Not if he communicates the way he does in this post, he doesn't.
Whoa.. back off a little there. What do you mean? :smuggrin:
 

BlueElmo

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Honestly, if you score in the double digits for the sciences sections, a 9 on the Verbal is perfectly fine, IMO. Even an 8 would be okay.
 

adeline

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Whoa.. back off a little there. What do you mean? :smuggrin:
Your grasp of the vernacular seems tenuous. Are you going to be able to communicate with your patients? The ones who don't like foreigners with accents? The ones who can buy anyone and are only humouring the rank structure? Can you write fluently? Interview? Essay? Can you understand others' essays?
 

apumic

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Your grasp of the vernacular seems tenuous. Are you going to be able to communicate with your patients? The ones who don't like foreigners with accents? The ones who can buy anyone and are only humouring the rank structure? Can you write fluently? Interview? Essay? Can you understand others' essays?

OP's "grasp of the vernacular" seems fine. Sure, a couple of very minor grammatical mistakes. Not a big deal at all. Adeline, chill out! The OP should be fine communicating w/ his/her px. If anything, I'd be more worried about being able to fully comprehend technical articles and break them down into simple English for px, but I think that will come with time. Another 4 yrs of med school and practice and s/he will only continue to learn.
 

not respect

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what about the patients that don't like xenophobic, bitter, and self-righteous doctors?
 

medhacker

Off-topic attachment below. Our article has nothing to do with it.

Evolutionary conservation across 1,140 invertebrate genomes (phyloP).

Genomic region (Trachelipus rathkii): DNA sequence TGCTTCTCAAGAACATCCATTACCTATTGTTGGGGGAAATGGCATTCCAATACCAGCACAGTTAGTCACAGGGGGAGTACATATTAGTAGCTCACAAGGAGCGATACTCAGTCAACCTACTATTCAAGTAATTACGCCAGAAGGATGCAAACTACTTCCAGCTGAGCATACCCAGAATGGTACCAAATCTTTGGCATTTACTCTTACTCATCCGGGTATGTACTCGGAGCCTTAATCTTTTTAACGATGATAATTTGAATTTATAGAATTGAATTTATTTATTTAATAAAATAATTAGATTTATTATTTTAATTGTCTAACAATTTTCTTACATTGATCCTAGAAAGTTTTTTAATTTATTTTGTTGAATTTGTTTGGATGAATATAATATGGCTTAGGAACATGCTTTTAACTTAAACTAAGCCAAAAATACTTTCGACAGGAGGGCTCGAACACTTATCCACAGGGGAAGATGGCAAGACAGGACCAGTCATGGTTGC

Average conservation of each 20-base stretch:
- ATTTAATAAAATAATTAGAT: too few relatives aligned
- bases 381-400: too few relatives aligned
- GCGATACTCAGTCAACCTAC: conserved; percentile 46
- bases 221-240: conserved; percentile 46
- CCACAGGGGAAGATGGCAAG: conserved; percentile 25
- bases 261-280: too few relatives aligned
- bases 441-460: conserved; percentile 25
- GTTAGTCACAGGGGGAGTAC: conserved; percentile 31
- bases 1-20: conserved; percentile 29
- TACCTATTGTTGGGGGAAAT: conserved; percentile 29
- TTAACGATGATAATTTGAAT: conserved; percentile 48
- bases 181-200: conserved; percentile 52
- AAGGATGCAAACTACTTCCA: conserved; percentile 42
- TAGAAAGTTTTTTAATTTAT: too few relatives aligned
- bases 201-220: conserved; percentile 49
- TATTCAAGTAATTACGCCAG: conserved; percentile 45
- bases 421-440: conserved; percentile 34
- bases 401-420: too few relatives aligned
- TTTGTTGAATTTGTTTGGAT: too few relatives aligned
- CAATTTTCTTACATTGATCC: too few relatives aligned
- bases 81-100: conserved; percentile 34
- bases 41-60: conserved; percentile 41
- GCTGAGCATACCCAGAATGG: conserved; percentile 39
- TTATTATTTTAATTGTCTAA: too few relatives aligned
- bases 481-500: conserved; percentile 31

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No.

Neither will your patients.

Since when does the MCAT verbal section determine an ability to communicate with patients?

Geeshh :rolleyes:




_______________________________________________
Medhacker an FP doing cosmetic surgery, pissing off the plastics and the derms...and loving every single minute of it!
 

Naijaba

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The purpose of the MCAT is not to determine whether you'll make a good doctor (personal statements, secondaries, interviews, do that); rather, the MCAT is used to determine if you will pass your USMLE tests with decent scores. Check out page 7 of this document (title: "Adult Learners: Relationships of Reading, MCAT, and USMLE Step 1 Test Results for Medical Students."):

http://www.eric.ed.gov/ERICWebPortal/custom/portlets/recordDetails/detailmini.jsp?_nfpb=true&_&ERICExtSearch_SearchValue_0=ED464943&ERICExtSearch_SearchType_0=no&accno=ED464943

All three subsections (Physical sciences, Biology, AND Verbal) were shown to be significantly (p < 0.01) correlated to performance on the USMLE. Medical schools don't dislike students with VR scores < 7, they just can't afford to spend money on students who aren't going to pass the USMLE.
 

anxiousteen

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i used to work with some guy and he told me that he would hate to live in a country where he was the minority.

that made me think about my own life as a minority (not urm lol). i'm always going to be different and seen as an outsider in the united states. sigh lol.

just posted cuz adeline's comment made me think about this. even though most people aren't racist, people are certainly more comfortable with people from the same culture
 

RogueUnicorn

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Your grasp of the vernacular seems tenuous. Are you going to be able to communicate with your patients? The ones who don't like foreigners with accents? The ones who can buy anyone and are only humouring the rank structure? Can you write fluently? Interview? Essay? Can you understand others' essays?
your grasp of the OP's grasp of the vernacular seems as tenuous as your grasp of human decency.